Saturday, September 13, 2014



In the summer of 1907 Spanish pianist and composer Manuel de Falla piled up his meager savings and went to Paris in the hope of breaking into the international music scene. He was in for some setbacks.

The jobs he had arranged fell through, and after playing piano with a traveling pantomime company, he scraped by in Paris by teaching piano and harmony students. “I’m more and more glad that I decided to leave Madrid,” he wrote a friend. “There was no future for me there.”

He set about introducing himself to the city’s major musical figures, but summer was a bad time for it because many of them were out of town, although Frenchman Paul Dukas went out of his way to be helpful and introduced him to the influential Spanish composer Isaac Albeniz.

Getting to know the celebrated Claude Debussy would not go so smoothly.

Fall finally met him in October, played the piano score of his opera “La vida breve” for him, and found the Frenchman’s sarcasm a little intimidating.

A little later, Falla’s shyness made for an even more awkward encounter.

Falla came to visit Debussy, was told that he was out, and was ushered by a servant to a dark alcove off the dining room, a storage space filled with grotesque Chinese masks. After a while Falla heard Debussy, his wife Emma, and composer Erik Satie come into the dining room and begin lunch. Falla was too timid to enter the dining room unannounced and sat there in the dark alcove, faint from hunger, staring at the weird and ghoulish faces of the masks.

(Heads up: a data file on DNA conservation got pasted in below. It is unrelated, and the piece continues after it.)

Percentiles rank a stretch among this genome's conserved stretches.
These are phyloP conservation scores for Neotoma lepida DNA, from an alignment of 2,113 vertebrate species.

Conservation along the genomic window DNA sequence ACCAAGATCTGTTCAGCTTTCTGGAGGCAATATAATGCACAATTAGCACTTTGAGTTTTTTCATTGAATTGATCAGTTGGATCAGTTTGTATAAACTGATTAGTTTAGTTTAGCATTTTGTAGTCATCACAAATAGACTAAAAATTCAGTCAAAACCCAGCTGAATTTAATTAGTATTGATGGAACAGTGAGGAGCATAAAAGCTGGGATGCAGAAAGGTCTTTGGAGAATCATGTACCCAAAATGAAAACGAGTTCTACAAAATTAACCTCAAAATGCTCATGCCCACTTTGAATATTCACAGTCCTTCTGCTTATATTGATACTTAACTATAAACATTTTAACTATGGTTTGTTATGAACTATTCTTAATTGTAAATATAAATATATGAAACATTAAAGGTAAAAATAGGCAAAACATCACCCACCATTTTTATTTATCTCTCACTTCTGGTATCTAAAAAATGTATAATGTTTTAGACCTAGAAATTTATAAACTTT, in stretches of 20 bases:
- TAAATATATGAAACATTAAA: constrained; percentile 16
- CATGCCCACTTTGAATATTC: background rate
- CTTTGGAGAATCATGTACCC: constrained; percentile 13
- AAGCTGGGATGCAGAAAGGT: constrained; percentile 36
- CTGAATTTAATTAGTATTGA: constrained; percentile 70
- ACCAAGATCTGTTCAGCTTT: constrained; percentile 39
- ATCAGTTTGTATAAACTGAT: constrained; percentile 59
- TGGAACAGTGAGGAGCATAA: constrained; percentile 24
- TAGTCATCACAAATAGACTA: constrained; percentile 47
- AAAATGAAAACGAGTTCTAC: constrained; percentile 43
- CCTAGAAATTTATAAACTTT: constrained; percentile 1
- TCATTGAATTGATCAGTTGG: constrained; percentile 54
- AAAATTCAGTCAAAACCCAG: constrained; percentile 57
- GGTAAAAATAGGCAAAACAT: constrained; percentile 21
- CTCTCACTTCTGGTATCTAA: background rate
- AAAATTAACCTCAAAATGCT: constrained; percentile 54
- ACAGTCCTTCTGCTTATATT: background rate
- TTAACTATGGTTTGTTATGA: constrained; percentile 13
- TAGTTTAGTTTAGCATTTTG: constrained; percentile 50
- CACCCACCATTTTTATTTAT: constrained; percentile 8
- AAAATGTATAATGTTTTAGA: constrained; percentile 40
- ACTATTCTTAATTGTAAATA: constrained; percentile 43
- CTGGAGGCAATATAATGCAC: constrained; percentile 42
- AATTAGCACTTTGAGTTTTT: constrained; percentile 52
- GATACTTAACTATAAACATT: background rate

When the chatting and clatter of lunch seemed loud enough to cover his retreat, he slipped into a dim hallway and hastened toward the egress, only to bump headfirst into Debussy’s wife, who screamed.

Even though everybody encouraged Falla to join them for lunch, he was so rattled by the encounter that he made his apologies and departed.

VERSATILE ENOUGH                    

The string quartet is a curiosity, a series of short dances for three violins and cello to be played on open strings. It’s attributed to Benjamin Franklin and since he was so versatile, it’s tempting to assume that Franklin would also turn his attention to composing music.
Franklin played the harp, the guitar and something called the glass dulcimer, but his best known contribution to music was his improvement of the so-called musical glasses. The instrument had become popular in Europe by 1746, when Christoph Willibald Gluck performed in London a “concerto on 26 drinking glasses tuned with spring water”, accompanied by an entire orchestra.

In 1762, during a sojourn in London, Franklin described in a letter his improvement of the musical glasses by fitting glass bowls concentrically on a horizontal rod, which was turned by a crank attached to a pedal. The turning of the bowls kept them moist by passing them through water, and enabled the performer to stroke their rims with a minimum of motions. Franklin’s new instrument, which he called the armonica, was fairly popular in America, but quite the rage in Europe.

A few years later, in a letter to a friend in Edinburgh, Franklin wrote a short treatise on music theory, setting down his ideas about the nature of melody and harmony, and in a letter to his brother Peter he favored clarity and simplicity in vocal music and took issue with the relatively intricate arias of recent operas and oratorios in the Italian style.

The intriguing string quartet attributed to Franklin probably says a lot less about his musical tastes. The manuscript, with Franklin’s name on it, was discovered in Paris in the 1940s, but since then, copies have turned up in Prague, Vienna, and elsewhere, each attributed to a different prominent composer of the time. It’s quite possible that the scientist, statesman, and inventor was simply too busy to write music.

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